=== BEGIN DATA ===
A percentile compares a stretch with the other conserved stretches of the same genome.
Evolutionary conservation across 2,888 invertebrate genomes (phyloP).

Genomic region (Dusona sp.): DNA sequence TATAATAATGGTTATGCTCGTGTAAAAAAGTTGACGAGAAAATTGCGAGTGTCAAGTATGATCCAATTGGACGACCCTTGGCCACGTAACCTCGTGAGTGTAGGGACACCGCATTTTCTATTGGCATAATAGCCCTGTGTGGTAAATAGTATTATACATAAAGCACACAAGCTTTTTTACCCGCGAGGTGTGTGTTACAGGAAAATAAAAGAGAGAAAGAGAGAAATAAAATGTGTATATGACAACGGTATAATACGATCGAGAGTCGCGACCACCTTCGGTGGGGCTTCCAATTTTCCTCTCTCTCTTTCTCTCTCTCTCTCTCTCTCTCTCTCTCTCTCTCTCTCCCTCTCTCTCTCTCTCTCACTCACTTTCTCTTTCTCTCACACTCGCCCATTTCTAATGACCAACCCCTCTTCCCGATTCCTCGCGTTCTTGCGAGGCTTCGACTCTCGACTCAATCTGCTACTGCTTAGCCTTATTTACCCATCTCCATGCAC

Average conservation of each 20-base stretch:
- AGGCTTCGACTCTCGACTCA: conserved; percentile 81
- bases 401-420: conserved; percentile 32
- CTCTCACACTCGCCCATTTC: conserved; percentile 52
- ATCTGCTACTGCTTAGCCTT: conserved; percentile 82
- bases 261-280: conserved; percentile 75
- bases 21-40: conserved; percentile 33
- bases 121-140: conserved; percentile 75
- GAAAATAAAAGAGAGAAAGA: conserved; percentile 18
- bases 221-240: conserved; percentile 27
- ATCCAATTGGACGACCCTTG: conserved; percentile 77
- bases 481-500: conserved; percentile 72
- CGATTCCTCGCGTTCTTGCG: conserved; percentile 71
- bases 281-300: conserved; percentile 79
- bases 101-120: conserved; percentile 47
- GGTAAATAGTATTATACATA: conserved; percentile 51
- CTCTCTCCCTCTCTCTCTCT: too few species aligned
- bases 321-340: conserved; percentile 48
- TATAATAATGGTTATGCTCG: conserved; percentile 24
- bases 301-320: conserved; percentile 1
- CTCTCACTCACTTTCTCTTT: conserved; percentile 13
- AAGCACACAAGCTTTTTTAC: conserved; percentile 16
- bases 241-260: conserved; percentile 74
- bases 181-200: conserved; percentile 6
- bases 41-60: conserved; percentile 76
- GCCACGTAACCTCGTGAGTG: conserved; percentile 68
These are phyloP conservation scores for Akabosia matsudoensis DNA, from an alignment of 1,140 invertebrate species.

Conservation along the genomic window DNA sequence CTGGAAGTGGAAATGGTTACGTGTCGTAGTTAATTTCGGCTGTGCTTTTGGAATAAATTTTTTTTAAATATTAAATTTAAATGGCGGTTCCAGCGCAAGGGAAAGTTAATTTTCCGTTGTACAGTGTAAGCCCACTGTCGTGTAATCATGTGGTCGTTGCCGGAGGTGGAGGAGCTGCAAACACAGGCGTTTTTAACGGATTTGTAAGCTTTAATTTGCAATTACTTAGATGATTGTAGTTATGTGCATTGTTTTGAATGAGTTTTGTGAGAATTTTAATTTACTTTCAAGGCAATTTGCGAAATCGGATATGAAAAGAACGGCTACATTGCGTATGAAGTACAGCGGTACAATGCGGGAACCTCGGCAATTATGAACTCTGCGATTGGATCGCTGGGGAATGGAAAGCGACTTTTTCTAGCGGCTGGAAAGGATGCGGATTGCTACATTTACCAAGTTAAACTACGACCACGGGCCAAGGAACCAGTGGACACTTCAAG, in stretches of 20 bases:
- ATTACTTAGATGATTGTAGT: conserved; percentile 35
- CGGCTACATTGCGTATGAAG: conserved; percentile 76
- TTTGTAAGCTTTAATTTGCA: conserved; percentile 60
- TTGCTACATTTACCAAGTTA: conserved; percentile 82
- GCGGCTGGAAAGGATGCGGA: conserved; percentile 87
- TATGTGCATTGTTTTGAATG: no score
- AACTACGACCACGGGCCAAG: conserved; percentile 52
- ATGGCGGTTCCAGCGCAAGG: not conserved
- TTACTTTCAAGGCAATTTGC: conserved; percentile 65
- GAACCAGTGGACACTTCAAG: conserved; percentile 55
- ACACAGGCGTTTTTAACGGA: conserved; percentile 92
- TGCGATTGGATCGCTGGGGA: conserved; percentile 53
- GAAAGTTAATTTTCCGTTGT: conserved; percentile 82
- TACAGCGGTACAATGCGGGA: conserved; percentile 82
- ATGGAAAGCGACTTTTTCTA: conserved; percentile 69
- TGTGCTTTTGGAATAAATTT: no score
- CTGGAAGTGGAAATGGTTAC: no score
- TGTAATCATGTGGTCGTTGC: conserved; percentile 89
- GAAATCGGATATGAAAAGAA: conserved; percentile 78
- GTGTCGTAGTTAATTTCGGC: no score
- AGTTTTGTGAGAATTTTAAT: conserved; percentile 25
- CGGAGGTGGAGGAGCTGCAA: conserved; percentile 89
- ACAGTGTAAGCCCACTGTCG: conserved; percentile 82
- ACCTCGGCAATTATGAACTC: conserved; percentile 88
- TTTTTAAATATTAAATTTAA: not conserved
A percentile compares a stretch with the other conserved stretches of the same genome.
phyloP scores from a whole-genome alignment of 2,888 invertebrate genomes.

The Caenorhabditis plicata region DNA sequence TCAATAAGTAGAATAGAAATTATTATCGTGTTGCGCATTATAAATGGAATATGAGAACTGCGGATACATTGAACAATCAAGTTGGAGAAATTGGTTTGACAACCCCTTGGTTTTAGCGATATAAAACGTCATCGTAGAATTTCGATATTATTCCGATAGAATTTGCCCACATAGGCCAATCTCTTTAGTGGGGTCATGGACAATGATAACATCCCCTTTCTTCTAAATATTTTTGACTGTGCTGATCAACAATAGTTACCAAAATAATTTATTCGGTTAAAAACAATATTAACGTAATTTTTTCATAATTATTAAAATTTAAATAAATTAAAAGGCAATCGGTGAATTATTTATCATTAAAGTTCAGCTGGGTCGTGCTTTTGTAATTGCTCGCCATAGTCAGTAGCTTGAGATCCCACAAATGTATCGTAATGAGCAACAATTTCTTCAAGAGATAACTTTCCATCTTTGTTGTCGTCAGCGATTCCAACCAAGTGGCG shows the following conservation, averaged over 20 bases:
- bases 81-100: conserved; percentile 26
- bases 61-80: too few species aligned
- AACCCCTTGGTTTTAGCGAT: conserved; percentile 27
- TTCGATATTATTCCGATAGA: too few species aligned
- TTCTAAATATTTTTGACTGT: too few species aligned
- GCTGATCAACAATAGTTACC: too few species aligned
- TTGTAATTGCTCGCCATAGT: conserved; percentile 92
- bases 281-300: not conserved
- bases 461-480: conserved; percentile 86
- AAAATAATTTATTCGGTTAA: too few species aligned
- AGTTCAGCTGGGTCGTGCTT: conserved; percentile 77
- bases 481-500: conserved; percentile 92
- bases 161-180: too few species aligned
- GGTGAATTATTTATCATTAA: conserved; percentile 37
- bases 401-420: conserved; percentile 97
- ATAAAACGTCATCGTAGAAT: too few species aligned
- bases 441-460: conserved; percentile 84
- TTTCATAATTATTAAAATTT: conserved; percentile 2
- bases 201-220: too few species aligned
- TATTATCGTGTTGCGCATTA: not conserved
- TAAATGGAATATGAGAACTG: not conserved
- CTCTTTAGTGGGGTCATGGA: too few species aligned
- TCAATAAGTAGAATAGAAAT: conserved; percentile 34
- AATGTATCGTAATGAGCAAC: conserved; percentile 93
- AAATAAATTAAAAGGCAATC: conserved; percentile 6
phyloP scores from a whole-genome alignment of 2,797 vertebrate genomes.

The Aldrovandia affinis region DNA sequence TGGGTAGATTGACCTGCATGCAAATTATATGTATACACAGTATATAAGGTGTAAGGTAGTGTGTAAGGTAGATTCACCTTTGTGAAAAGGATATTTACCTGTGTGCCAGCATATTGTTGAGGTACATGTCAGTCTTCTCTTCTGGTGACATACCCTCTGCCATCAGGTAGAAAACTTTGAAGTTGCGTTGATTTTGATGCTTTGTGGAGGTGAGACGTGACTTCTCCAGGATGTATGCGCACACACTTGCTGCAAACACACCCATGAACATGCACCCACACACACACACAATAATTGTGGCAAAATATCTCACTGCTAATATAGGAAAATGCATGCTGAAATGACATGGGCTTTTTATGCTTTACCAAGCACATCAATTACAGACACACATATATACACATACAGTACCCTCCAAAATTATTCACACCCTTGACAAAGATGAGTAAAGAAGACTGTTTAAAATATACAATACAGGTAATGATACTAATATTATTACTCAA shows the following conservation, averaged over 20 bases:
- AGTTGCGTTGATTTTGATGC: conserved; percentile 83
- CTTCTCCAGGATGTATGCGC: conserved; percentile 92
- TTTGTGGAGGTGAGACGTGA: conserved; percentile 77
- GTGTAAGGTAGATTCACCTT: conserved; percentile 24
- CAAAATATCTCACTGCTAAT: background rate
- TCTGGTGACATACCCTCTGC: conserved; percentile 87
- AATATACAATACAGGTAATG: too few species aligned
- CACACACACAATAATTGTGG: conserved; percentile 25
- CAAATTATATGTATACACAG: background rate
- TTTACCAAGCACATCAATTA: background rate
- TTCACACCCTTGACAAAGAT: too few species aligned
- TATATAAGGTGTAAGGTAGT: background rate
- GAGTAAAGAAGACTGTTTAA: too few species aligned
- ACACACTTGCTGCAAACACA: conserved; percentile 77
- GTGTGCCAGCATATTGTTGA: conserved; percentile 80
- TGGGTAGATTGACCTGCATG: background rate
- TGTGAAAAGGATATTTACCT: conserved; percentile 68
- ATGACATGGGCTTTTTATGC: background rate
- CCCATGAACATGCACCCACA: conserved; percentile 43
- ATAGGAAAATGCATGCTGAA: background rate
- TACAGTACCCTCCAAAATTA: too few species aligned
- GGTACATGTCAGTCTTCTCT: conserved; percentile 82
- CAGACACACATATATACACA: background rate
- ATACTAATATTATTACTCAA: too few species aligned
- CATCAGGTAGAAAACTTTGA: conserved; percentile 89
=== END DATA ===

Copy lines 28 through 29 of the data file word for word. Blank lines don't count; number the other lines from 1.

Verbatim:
- bases 41-60: conserved; percentile 76
- GCCACGTAACCTCGTGAGTG: conserved; percentile 68